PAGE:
"Common Core, In 9 Year-Old Eyes"
"Common Core" is the story essentially of a hurricane-displaced illiterate Haitian 72 IQ single-mammy (two points higher than the Haitian median) invader named Carline Alcindor, who benefited from the 2010 earthquake that shook every single two-story cinderblock structure in that bedeviled country to the ground, by being allowed along with her chirren entry into the United States, along with hundreds of thousands of others like her.
After the great quake of 2010, Carline brought the fruit of her prodigious loins to New York City, where one of the tens of thousands of refugee settlement agencies operating in the USA immediately found for her and her chirren, free lodging, free food, free food stamps, and of course free admittance to all-free Public School.
[Note: in the cited NYT article, not once is it mentioned that all the services these recently-arrived refugees are provided are 100% free (nor for that matter is any mention of the fact that tens of millions of other illegal alien "dreamers" are likewise furnished with billions of dollars of free services - from day-care to diaper change to free prams to free sneakers to free tonsillectomies and the list drones on. Free goodies that those back home in Guatemala, Honduras and Elsalvador hear about through the grapevine, and come searching for in the Promised Land of Gullible White People].
Soon after being set up in an apartment by Catholic Refugee Resettlement Services or the like, Mademoiselle Carline was assigned some kind of sinecure changing bedpans in a Queens nursing home, catering to future-time versions of her self-same (and no doubt to the dismay of her dribbling clientele), this of course the good journos at the New York Times make sure to point out, lest we surmise that anything about this high-fertility low-IQ woman's presence on US soil is anything but a "win-win" situation for the USA.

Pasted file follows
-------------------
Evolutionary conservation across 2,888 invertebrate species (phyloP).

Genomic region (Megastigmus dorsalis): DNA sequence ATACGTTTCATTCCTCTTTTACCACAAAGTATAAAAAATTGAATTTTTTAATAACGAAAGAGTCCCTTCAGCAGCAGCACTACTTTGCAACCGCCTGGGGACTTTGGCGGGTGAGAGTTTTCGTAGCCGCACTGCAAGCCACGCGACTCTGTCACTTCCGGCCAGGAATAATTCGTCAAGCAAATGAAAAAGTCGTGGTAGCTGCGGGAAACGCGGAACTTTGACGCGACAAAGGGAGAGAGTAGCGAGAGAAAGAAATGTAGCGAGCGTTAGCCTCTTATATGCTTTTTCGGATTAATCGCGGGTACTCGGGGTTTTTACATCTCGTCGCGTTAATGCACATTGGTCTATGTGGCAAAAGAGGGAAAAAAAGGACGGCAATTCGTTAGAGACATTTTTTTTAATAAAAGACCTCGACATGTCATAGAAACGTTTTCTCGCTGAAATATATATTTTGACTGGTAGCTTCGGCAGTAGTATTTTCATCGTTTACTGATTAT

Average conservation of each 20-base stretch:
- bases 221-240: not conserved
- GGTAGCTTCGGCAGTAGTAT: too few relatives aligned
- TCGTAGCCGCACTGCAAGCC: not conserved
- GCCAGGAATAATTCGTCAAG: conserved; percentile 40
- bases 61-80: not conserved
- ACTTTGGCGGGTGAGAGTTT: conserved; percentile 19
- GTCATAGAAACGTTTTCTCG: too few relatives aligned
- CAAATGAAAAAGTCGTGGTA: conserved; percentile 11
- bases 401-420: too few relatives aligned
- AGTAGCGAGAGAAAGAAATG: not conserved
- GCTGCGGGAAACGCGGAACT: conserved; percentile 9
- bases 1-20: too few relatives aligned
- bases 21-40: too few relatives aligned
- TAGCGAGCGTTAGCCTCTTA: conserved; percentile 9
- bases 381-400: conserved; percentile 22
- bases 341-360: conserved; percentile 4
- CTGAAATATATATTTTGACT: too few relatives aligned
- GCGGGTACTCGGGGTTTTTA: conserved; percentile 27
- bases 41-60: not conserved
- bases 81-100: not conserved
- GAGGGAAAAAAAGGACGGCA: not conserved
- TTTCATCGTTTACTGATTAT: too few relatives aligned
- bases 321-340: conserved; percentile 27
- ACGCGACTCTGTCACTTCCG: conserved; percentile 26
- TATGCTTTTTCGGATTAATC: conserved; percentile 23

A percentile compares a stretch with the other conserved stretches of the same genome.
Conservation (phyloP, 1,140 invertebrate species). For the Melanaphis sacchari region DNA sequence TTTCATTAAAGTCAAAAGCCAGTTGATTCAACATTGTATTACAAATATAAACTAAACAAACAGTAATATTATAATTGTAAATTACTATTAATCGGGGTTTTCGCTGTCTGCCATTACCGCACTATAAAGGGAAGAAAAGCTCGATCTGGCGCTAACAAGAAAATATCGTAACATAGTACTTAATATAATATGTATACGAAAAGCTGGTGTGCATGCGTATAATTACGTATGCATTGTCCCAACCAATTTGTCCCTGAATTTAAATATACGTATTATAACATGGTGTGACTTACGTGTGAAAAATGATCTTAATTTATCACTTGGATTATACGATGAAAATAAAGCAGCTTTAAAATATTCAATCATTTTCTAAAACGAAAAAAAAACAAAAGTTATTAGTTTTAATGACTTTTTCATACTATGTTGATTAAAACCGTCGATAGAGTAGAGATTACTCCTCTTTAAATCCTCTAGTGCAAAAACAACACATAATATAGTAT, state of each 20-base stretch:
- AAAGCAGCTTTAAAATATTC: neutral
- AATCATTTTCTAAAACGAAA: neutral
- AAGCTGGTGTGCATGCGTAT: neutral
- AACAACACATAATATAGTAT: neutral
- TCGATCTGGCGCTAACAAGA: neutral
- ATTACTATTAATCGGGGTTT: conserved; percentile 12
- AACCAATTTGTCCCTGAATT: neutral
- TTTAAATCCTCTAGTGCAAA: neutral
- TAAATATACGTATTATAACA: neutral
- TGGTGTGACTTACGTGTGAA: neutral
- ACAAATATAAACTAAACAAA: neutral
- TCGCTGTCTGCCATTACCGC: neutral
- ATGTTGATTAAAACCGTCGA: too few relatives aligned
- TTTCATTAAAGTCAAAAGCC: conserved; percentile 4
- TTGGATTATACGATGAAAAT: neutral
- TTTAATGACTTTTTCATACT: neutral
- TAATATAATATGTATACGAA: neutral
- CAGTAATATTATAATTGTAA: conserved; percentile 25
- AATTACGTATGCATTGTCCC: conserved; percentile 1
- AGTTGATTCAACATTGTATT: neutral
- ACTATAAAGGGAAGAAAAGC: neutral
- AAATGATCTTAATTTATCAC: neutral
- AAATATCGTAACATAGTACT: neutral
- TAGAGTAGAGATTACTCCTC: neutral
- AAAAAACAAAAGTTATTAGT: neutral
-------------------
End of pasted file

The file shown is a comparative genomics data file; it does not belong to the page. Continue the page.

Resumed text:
The lies about immigration commence with the very title that New York Times communist Javier Hernandez uses for his article. Indeed, "Common Core, In 9 Year-Old Eyes," suggests to the reader (remember this is front page stuff) that this article is about education policy in Amerika's inner cities, whereas in fact this article is all about immigration (non-policy).
And what an article it is.
From Mr. Hernandez's "Common Core" :
Almost all of the fourth graders who arrived in Ms. Matthew’s classroom in September had failed state exams the previous spring. Only a few students could form persuasive arguments; most filled their notebooks with meandering personal memories. Many struggled with basic math skills. Ms. Matthew, concerned about morale, called each student to her desk at the beginning of the year. “Please don’t think you are a failure,” she told them, one by one.
Ms. Matthew, 32, an immigrant from Grenada who had taught for a decade, knew that her students carried unusual burdens. There was Stella, who had arrived in New York four years earlier without knowing much English, fleeing the horror of an earthquake in Haiti. There was Lamott, who dreamed of one day dribbling down the court of Madison Square Garden, but whose parents rarely took time to read to him at home.